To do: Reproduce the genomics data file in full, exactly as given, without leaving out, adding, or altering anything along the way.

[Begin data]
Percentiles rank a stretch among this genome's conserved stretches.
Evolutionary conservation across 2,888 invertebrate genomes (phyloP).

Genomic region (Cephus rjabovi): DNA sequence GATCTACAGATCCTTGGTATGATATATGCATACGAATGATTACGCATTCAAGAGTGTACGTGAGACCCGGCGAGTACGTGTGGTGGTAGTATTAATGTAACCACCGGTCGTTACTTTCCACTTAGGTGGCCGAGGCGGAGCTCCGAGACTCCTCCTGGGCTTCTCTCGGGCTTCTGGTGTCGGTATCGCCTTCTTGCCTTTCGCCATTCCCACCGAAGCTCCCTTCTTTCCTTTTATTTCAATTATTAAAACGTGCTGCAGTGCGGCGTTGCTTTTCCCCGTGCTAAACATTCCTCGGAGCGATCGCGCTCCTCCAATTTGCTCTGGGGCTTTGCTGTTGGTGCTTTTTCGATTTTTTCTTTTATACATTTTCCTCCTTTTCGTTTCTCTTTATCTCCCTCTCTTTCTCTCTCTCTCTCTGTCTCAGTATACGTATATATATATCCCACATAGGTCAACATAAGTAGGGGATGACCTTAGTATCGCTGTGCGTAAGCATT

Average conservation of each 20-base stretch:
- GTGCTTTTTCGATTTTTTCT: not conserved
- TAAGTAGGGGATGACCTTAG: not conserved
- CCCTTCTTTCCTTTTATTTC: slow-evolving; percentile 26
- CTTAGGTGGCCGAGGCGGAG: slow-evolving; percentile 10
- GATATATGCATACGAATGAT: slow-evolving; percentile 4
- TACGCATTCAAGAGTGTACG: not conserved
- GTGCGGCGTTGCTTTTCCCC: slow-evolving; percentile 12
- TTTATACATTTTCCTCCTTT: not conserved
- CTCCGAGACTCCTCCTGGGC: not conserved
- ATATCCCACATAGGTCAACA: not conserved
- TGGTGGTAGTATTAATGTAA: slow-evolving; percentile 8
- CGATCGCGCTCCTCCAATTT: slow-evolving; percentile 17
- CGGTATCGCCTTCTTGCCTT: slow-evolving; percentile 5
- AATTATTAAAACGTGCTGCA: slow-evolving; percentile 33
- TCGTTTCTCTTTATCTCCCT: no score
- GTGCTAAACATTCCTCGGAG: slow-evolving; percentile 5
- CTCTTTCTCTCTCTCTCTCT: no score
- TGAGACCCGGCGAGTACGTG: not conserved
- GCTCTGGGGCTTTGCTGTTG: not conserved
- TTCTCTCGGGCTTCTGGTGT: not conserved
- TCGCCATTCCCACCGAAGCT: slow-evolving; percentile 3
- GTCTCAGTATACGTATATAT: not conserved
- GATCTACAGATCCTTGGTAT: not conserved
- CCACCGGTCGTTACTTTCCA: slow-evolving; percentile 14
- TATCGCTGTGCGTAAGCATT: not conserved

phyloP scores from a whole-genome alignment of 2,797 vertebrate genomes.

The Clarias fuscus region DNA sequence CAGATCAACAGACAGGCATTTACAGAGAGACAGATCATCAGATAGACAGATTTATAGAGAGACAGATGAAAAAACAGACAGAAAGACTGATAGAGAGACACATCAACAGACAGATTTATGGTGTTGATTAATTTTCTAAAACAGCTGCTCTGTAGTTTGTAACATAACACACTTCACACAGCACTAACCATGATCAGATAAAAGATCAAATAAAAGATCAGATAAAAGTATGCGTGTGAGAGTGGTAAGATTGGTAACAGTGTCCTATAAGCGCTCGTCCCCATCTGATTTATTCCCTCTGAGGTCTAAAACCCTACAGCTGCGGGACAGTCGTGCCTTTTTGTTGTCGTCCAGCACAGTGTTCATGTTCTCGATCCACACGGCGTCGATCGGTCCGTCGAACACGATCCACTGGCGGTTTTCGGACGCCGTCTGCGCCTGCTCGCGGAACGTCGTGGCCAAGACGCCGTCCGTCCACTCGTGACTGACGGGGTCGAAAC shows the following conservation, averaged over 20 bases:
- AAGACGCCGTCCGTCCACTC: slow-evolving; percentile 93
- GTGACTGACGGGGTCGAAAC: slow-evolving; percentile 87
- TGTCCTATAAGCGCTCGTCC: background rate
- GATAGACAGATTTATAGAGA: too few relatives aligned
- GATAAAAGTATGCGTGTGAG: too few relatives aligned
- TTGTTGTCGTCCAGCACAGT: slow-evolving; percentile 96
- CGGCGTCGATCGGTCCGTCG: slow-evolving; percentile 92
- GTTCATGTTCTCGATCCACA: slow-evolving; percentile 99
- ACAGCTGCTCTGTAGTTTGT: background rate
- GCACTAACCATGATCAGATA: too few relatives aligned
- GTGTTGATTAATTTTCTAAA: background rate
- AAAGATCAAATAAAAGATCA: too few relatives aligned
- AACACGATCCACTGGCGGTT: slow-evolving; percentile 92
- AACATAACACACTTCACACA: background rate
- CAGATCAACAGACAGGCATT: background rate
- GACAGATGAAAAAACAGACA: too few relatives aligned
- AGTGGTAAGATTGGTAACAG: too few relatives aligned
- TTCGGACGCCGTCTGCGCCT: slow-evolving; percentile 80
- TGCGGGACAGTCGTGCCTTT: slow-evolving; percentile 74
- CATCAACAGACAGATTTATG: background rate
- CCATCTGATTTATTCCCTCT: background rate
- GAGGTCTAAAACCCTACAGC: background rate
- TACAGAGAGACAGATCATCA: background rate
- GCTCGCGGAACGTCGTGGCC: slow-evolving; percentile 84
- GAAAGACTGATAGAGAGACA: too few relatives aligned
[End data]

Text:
Percentiles rank a stretch among this genome's conserved stretches.
Evolutionary conservation across 2,888 invertebrate genomes (phyloP).

Genomic region (Cephus rjabovi): DNA sequence GATCTACAGATCCTTGGTATGATATATGCATACGAATGATTACGCATTCAAGAGTGTACGTGAGACCCGGCGAGTACGTGTGGTGGTAGTATTAATGTAACCACCGGTCGTTACTTTCCACTTAGGTGGCCGAGGCGGAGCTCCGAGACTCCTCCTGGGCTTCTCTCGGGCTTCTGGTGTCGGTATCGCCTTCTTGCCTTTCGCCATTCCCACCGAAGCTCCCTTCTTTCCTTTTATTTCAATTATTAAAACGTGCTGCAGTGCGGCGTTGCTTTTCCCCGTGCTAAACATTCCTCGGAGCGATCGCGCTCCTCCAATTTGCTCTGGGGCTTTGCTGTTGGTGCTTTTTCGATTTTTTCTTTTATACATTTTCCTCCTTTTCGTTTCTCTTTATCTCCCTCTCTTTCTCTCTCTCTCTCTGTCTCAGTATACGTATATATATATCCCACATAGGTCAACATAAGTAGGGGATGACCTTAGTATCGCTGTGCGTAAGCATT

Average conservation of each 20-base stretch:
- GTGCTTTTTCGATTTTTTCT: not conserved
- TAAGTAGGGGATGACCTTAG: not conserved
- CCCTTCTTTCCTTTTATTTC: slow-evolving; percentile 26
- CTTAGGTGGCCGAGGCGGAG: slow-evolving; percentile 10
- GATATATGCATACGAATGAT: slow-evolving; percentile 4
- TACGCATTCAAGAGTGTACG: not conserved
- GTGCGGCGTTGCTTTTCCCC: slow-evolving; percentile 12
- TTTATACATTTTCCTCCTTT: not conserved
- CTCCGAGACTCCTCCTGGGC: not conserved
- ATATCCCACATAGGTCAACA: not conserved
- TGGTGGTAGTATTAATGTAA: slow-evolving; percentile 8
- CGATCGCGCTCCTCCAATTT: slow-evolving; percentile 17
- CGGTATCGCCTTCTTGCCTT: slow-evolving; percentile 5
- AATTATTAAAACGTGCTGCA: slow-evolving; percentile 33
- TCGTTTCTCTTTATCTCCCT: no score
- GTGCTAAACATTCCTCGGAG: slow-evolving; percentile 5
- CTCTTTCTCTCTCTCTCTCT: no score
- TGAGACCCGGCGAGTACGTG: not conserved
- GCTCTGGGGCTTTGCTGTTG: not conserved
- TTCTCTCGGGCTTCTGGTGT: not conserved
- TCGCCATTCCCACCGAAGCT: slow-evolving; percentile 3
- GTCTCAGTATACGTATATAT: not conserved
- GATCTACAGATCCTTGGTAT: not conserved
- CCACCGGTCGTTACTTTCCA: slow-evolving; percentile 14
- TATCGCTGTGCGTAAGCATT: not conserved

phyloP scores from a whole-genome alignment of 2,797 vertebrate genomes.

The Clarias fuscus region DNA sequence CAGATCAACAGACAGGCATTTACAGAGAGACAGATCATCAGATAGACAGATTTATAGAGAGACAGATGAAAAAACAGACAGAAAGACTGATAGAGAGACACATCAACAGACAGATTTATGGTGTTGATTAATTTTCTAAAACAGCTGCTCTGTAGTTTGTAACATAACACACTTCACACAGCACTAACCATGATCAGATAAAAGATCAAATAAAAGATCAGATAAAAGTATGCGTGTGAGAGTGGTAAGATTGGTAACAGTGTCCTATAAGCGCTCGTCCCCATCTGATTTATTCCCTCTGAGGTCTAAAACCCTACAGCTGCGGGACAGTCGTGCCTTTTTGTTGTCGTCCAGCACAGTGTTCATGTTCTCGATCCACACGGCGTCGATCGGTCCGTCGAACACGATCCACTGGCGGTTTTCGGACGCCGTCTGCGCCTGCTCGCGGAACGTCGTGGCCAAGACGCCGTCCGTCCACTCGTGACTGACGGGGTCGAAAC shows the following conservation, averaged over 20 bases:
- AAGACGCCGTCCGTCCACTC: slow-evolving; percentile 93
- GTGACTGACGGGGTCGAAAC: slow-evolving; percentile 87
- TGTCCTATAAGCGCTCGTCC: background rate
- GATAGACAGATTTATAGAGA: too few relatives aligned
- GATAAAAGTATGCGTGTGAG: too few relatives aligned
- TTGTTGTCGTCCAGCACAGT: slow-evolving; percentile 96
- CGGCGTCGATCGGTCCGTCG: slow-evolving; percentile 92
- GTTCATGTTCTCGATCCACA: slow-evolving; percentile 99
- ACAGCTGCTCTGTAGTTTGT: background rate
- GCACTAACCATGATCAGATA: too few relatives aligned
- GTGTTGATTAATTTTCTAAA: background rate
- AAAGATCAAATAAAAGATCA: too few relatives aligned
- AACACGATCCACTGGCGGTT: slow-evolving; percentile 92
- AACATAACACACTTCACACA: background rate
- CAGATCAACAGACAGGCATT: background rate
- GACAGATGAAAAAACAGACA: too few relatives aligned
- AGTGGTAAGATTGGTAACAG: too few relatives aligned
- TTCGGACGCCGTCTGCGCCT: slow-evolving; percentile 80
- TGCGGGACAGTCGTGCCTTT: slow-evolving; percentile 74
- CATCAACAGACAGATTTATG: background rate
- CCATCTGATTTATTCCCTCT: background rate
- GAGGTCTAAAACCCTACAGC: background rate
- TACAGAGAGACAGATCATCA: background rate
- GCTCGCGGAACGTCGTGGCC: slow-evolving; percentile 84
- GAAAGACTGATAGAGAGACA: too few relatives aligned